When I was a kid in Georgia, we literally lived on the wrong side of the tracks, segregated from the white population, even though half my Seminole family could easily pass white when we traveled to places where we weren't known. But my grandparents and two of their four children—my aunts—were dark, and that plus some cultural observances got us all labeled "red niggers." When my mother and I moved north, that epithet disappeared from my life, replaced by "Redskins." My high school teams [Arvada, (Colorado) High School] were called "Redskins," and I graduated with a letter jacket (for wrestling and gymnastics) with that name emblazoned on it. It wasn't until the '90s that the school finally changed the name, first to the "Reds," and then the "Bulldogs."

          In fact, all but about 70 of the nation's secondary schools, as well as all colleges and universities under NCAA edict, have abandoned the "Redskins" name, some of them kicking and screaming. But the NFL lets teams call themselves what they wish. The Washington team recently responded on their web site to criticism over the name by thumbing their nose and saying "We Are Very Proud To Be Called Redskins."

          Don't tell me what you believe, show me what you do and I will tell you what you believe.

          by Meteor Blades on Mon Jun 17, 2013 at 07:01:50 PM PDT

          [ Parent ]

          •  Something's can't be said enough (1+ / 0-)
            Recommended by:
            JBL55

            And I'm sure you said it more eloquent than I, but for some reason the new trailer for Lone Ranger pissed me off ;)

            Gandhi's Seven Sins: Wealth without work; Pleasure without conscience; Knowledge without character; Commerce without morality; Science without humanity; Worship without sacrifice; Politics without principle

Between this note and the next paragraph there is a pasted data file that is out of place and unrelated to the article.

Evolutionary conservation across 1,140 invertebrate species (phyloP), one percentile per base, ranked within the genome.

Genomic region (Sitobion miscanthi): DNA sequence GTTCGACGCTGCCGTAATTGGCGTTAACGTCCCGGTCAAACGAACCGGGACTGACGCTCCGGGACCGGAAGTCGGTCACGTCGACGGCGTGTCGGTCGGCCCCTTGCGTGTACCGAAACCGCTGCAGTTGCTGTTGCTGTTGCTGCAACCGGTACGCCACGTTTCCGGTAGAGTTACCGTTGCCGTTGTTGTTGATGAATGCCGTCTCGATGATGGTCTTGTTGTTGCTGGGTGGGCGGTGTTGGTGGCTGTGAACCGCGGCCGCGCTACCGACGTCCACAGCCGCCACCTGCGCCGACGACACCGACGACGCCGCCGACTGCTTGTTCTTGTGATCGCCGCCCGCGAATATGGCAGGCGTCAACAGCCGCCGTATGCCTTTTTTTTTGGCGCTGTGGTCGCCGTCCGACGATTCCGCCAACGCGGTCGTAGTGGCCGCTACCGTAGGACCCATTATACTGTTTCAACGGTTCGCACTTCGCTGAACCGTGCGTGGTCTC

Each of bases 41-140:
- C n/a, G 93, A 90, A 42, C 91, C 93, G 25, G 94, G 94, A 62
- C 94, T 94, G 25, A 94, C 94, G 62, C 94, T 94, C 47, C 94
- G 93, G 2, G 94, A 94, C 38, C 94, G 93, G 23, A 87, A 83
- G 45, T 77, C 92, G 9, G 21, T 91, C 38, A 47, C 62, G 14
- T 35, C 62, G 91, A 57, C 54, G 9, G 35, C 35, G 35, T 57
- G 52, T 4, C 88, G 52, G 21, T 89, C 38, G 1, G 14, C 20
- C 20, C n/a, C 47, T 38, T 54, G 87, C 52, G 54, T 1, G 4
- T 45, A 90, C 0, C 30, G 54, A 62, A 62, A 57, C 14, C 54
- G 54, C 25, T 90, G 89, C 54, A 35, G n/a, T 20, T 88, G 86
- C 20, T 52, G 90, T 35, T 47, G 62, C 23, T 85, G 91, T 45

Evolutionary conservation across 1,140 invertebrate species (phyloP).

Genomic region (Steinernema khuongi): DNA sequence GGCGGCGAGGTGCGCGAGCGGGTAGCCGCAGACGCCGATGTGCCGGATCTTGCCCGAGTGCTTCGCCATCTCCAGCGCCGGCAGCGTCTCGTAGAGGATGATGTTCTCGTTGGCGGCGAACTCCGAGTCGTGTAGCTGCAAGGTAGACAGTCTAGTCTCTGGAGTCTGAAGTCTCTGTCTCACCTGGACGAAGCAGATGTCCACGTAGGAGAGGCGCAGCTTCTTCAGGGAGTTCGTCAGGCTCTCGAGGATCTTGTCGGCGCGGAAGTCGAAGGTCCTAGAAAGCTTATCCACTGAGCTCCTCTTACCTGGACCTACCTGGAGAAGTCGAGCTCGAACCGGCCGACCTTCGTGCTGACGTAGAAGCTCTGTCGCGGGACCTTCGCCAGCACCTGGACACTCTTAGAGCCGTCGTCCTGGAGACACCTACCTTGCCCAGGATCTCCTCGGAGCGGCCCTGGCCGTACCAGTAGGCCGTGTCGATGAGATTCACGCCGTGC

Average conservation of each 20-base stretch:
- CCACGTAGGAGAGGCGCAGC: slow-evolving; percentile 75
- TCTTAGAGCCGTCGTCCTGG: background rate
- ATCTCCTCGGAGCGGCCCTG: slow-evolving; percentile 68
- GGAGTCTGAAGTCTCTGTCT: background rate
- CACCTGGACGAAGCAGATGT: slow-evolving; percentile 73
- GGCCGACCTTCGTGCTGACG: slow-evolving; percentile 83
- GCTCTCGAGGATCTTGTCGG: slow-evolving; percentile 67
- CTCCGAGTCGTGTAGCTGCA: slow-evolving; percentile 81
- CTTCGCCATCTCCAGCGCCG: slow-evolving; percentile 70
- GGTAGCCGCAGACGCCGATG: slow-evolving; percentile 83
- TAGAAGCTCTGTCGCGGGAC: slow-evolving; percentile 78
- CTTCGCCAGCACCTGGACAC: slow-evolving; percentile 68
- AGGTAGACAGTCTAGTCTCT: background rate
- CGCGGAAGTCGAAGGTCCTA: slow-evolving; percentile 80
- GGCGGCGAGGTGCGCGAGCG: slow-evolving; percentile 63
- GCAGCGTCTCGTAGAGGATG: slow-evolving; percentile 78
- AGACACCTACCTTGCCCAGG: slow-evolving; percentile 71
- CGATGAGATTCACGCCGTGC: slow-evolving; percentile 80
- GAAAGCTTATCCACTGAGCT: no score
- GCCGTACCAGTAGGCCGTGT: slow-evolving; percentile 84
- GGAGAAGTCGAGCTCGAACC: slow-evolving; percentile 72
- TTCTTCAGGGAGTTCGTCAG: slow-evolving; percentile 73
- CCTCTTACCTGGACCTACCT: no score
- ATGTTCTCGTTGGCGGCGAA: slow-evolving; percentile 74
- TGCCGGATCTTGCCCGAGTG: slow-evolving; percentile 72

by Chris Reeves on Mon Jun 17, 2013 at 07:07:47 PM PDT

            [ Parent ]

        •  Chief Dodson agrees with you, Hail to the Redskins (0+ / 0-)
          Dodson is a full-blooded American Inuit chief originally from the Aleutian Tribes of Alaska, and said he was tired of being spoken for as a Native American.

          “People are speaking for Native Americans that aren’t Native American. Being a full-blooded Indian with my whole family behind me, we had a big problem with all the things that were coming out [of the discussion],” he said. “I think they were basically saying that we were offended, our people were offended, and they were misrepresenting the Native American nation.
          “We don’t have a problem with [the name] at all; in fact we’re honored. We’re quite honored.”
          It’s actually a term of endearment that we would refer to each other as,” he explained. “When we were on the reservation, we would call each other, ‘Hey, what’s up redskin?’ We would nickname it just ‘skins.’”

          http://www.redskins.com/...

          "If the past sits in judgment on the present, the future will be lost." Winston Churchill

          by Kvetchnrelease on Tue Jun 18, 2013 at 06:54:19 AM PDT

          [ Parent ]

      •  Notre Dame was founded by a frenchman. (1+ / 0-)
        Recommended by:
        gffish

        Hence the name.

        To put the torture behind us is, inevitably, to put it in front of us.

        by UntimelyRippd on Mon Jun 17, 2013 at 06:51:35 PM PDT

        [ Parent ]

      •  Not to wade too deep into this debate... (2+ / 0-)